Was Phoolan Devi a feminist?

“Violence is not justified but resistance is”.


By Ekta Sonawane





(Phoolan devi 10th Aug 1963 – 25th july 2001)


It is important for the students from marginalized communities to know about the existence of a parallel worldout there, which is not yours and trying to fit into that world is not a change or progress. Instead, forming strong counter arguments and establishing your ideals, can be the step towards the change we want to see.


Let me tell you a story; for the first time in 2018, I chopped my hair very short. Right after, I received a comment from a well know Ambedkarite activist saying, “Nit raha naytar tujhi dekhil phoolan devi hoil” (Behave nicely or you will become like Phoolan Devi) in a condescending tone. Eighteen year old me was devastated, and was desparately trying to look at what my fault was. I had many questions, 'What I did wrong?', 'Who is Phoolan Devi?' and 'Why does this ‘progressive man' have no respect for her?' I wanted to know more about Phulan Devi.


After research, I found her to be brave and an inspirational figure! This made me ponder even more, why did this man have no respect for her?


The next time I came across Phoolan was in my gender studies classroom, in an university space. I was supposed to present a movie review from a feminist point of view, where I choose Shekhar Kapoor's 'Bandit Queen' from 1994, as my subject. While presenting, I stated that “I see her as a feminist.” The counter questions to this were, 'How can she be a feminist?' 'Is violence justified?'


'Feminism is not about killing people it’s about challenging the structure, and by extension challenging the society'. This was my first interaction with class and I felt queer and isolated. The people questioning were my liberal progressive classmates, and the professors were telling me that feminism is about challenging hegemony, patriarchy, breaking structure and they couldn't see phoolan doing that because “violence is not justified.” I'm taken by a shock.


These aformentioned incidents reflect the hypocritical nature of society and its problematic aspects of patriarchy within and beyond caste-class-gender-space.


Intersectionality : Theory, Practice and Academia.


“Change is important but not according to them!”


Them? Yes! Them, those who are in position of power, those who are setting waves, and those who ruled. The term 'Intersectionality' was first quoted in 1989 by Prof. Kimberlee Crashaw, to describe race, class, gender, and other individual characterstics which have a role to play in a person's reality. The discourse of intersectionality and debate around it has grasped a grip world wide in this half a decade. In india the intersection of caste-class-gender-race became a fashion in the academic circle to work on. It is truly amazing that Indian scholars are considering 'caste' as their matter of study, and showing interest in forming intersectional theories.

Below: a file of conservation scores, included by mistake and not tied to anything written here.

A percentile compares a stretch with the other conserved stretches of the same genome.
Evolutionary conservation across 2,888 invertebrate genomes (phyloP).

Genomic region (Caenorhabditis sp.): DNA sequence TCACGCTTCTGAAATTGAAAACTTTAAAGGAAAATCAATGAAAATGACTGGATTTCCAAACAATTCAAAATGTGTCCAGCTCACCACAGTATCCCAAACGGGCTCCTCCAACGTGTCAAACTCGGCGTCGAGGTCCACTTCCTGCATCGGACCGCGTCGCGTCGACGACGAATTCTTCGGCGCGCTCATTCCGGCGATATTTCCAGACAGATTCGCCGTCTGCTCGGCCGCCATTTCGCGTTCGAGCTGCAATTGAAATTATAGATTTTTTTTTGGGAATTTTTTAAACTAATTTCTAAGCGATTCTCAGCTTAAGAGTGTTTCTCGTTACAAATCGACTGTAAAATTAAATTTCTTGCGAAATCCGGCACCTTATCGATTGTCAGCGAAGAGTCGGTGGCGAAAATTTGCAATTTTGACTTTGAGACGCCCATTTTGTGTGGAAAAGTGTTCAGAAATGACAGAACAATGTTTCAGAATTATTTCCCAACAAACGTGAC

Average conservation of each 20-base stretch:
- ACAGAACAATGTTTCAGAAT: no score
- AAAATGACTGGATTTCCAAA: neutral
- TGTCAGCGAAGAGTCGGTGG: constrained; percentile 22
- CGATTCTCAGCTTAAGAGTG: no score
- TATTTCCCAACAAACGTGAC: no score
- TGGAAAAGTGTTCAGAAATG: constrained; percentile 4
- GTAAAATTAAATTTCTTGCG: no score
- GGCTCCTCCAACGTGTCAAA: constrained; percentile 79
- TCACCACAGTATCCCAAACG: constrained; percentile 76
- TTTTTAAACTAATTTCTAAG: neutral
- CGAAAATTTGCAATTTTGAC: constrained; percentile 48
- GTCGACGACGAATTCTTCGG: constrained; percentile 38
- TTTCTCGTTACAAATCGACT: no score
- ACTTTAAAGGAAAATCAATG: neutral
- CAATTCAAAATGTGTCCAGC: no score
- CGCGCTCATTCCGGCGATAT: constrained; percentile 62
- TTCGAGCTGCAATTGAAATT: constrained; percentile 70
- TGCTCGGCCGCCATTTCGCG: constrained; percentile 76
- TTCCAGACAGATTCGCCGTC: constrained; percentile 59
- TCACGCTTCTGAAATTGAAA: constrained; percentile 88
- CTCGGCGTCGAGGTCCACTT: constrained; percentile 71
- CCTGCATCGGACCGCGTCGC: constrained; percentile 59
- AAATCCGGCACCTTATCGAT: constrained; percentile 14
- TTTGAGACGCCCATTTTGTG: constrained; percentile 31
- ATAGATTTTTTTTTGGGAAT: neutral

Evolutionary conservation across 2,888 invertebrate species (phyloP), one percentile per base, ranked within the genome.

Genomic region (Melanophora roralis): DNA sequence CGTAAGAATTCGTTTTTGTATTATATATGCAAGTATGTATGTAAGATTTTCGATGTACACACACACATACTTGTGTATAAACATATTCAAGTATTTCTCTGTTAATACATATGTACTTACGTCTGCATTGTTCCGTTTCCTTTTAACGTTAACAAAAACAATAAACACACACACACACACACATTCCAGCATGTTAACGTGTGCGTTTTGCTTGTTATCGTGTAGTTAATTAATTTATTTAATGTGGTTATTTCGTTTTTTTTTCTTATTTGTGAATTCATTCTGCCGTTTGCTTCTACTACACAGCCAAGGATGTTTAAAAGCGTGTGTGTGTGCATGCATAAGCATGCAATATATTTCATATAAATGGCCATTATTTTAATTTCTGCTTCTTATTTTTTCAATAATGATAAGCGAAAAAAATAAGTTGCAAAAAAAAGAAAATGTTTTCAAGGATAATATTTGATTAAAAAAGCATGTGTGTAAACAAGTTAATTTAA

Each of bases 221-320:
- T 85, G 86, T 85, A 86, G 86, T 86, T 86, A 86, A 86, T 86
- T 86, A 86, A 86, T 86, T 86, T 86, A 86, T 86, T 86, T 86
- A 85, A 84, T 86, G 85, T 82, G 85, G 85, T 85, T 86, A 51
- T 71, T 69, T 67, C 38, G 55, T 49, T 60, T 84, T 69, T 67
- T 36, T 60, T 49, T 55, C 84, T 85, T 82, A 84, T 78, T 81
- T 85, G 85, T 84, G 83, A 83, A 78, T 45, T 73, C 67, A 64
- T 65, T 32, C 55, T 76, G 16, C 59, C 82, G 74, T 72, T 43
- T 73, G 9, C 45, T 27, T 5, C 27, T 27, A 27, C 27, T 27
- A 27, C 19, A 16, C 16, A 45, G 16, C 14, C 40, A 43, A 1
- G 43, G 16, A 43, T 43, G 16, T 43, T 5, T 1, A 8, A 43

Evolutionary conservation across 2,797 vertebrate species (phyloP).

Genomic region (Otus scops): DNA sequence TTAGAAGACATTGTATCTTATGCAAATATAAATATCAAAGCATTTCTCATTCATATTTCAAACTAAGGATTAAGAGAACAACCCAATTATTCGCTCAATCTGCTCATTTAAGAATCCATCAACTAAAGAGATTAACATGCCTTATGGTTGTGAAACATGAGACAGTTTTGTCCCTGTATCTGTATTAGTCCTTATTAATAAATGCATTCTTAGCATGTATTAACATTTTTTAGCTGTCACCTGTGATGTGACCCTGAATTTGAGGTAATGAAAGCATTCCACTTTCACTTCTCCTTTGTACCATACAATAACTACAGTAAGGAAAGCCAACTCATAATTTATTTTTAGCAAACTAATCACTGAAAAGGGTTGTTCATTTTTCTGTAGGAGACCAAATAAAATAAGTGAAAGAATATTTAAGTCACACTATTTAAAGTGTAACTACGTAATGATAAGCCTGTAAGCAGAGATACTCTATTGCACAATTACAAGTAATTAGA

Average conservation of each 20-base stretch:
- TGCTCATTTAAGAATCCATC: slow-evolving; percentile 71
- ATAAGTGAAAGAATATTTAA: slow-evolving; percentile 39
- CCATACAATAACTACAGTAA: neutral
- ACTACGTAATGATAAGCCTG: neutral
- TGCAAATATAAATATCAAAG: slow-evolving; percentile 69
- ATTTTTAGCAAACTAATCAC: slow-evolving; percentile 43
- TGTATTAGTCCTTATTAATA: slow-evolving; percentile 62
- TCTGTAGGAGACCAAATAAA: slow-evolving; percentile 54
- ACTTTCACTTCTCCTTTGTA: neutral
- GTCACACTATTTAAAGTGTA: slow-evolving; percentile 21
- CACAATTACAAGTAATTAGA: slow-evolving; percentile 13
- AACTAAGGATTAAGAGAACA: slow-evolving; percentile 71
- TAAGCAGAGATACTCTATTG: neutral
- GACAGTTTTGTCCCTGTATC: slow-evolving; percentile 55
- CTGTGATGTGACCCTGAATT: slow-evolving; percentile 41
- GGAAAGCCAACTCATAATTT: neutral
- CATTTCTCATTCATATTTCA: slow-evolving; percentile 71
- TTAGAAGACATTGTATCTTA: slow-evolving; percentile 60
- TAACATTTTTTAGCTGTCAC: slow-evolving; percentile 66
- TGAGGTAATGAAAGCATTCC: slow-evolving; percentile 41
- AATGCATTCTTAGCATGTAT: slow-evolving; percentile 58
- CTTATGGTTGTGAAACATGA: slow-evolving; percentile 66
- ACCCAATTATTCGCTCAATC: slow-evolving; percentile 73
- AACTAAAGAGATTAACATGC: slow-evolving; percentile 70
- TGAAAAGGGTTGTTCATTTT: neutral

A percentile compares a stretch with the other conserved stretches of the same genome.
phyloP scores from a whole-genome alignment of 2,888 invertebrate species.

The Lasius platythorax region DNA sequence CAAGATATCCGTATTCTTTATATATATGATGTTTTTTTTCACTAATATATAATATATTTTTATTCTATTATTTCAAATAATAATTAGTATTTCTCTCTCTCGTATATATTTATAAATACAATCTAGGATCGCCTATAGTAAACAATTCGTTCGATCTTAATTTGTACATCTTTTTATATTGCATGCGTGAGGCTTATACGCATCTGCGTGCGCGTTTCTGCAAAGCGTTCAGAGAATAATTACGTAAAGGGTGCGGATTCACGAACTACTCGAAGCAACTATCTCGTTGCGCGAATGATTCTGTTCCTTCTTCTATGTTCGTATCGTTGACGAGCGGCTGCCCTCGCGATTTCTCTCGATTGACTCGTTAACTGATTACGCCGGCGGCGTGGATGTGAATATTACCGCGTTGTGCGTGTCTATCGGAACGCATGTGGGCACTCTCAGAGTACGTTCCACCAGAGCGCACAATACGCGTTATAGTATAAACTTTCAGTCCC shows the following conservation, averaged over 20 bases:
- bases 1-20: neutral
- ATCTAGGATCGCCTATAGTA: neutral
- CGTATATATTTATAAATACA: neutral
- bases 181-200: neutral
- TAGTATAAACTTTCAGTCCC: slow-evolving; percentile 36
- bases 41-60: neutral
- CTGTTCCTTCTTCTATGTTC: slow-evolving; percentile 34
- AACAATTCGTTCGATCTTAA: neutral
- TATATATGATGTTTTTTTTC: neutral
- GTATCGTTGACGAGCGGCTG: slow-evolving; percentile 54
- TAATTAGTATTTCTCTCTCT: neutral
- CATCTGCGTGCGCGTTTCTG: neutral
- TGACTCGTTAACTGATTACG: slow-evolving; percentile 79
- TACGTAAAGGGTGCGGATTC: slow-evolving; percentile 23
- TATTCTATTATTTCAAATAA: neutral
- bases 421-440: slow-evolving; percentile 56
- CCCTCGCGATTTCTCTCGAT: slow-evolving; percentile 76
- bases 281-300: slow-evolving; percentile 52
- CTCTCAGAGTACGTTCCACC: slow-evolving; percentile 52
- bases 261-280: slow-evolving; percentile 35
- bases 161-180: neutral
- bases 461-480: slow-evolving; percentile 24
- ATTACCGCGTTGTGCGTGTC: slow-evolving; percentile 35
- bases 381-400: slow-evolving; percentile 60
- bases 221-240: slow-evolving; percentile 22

However the classrooms, where these theories are taught, not considering Phoolan as feminist because of their dominant nature. The structural oppression in academia still holds strong. Irrespective of the theorotical framework of intectionality in Indian academia, it is the rigid concepts of moral and liberal correctness, which holds them back from accepting Phoolan as a feminist.


Phoolan said, ‘What they call crime, I call justice.' If her act is not seen as feminism, then those feminist professors, students, women and every person should rethink about their feminist ideology and even the practice of intersectionality. Although in west the word 'intersectionality' is more despised because of the way it is understood and perceived. For them it means 'because you are minority you get special standards, special treatment.'

I ponder if it is the case in india now, especially in academia? Is it seen as a ‘conspiracry theory of victimization?'


Indian academia should thouroughly talk on the discourse of intersectional feminism and its practice atleast in academia. Phoolan Devi is an icon for many, and seeing her as a feminist, and as one’s icon doesn’t necessarily mean that one is justifying violence. Violence is not justified but resistance is.


Today on her 19th death anniversary, I pay tribute to revolutionary Phoolan Devi with my revolutionary greetings. She will be our inspiration as long a revolution.


Long live revolution, long live Phoolan Devi!!!



Ekta Sonawane is currently persuing her MA in Gender Studies from Ambedkar University, Delhi.

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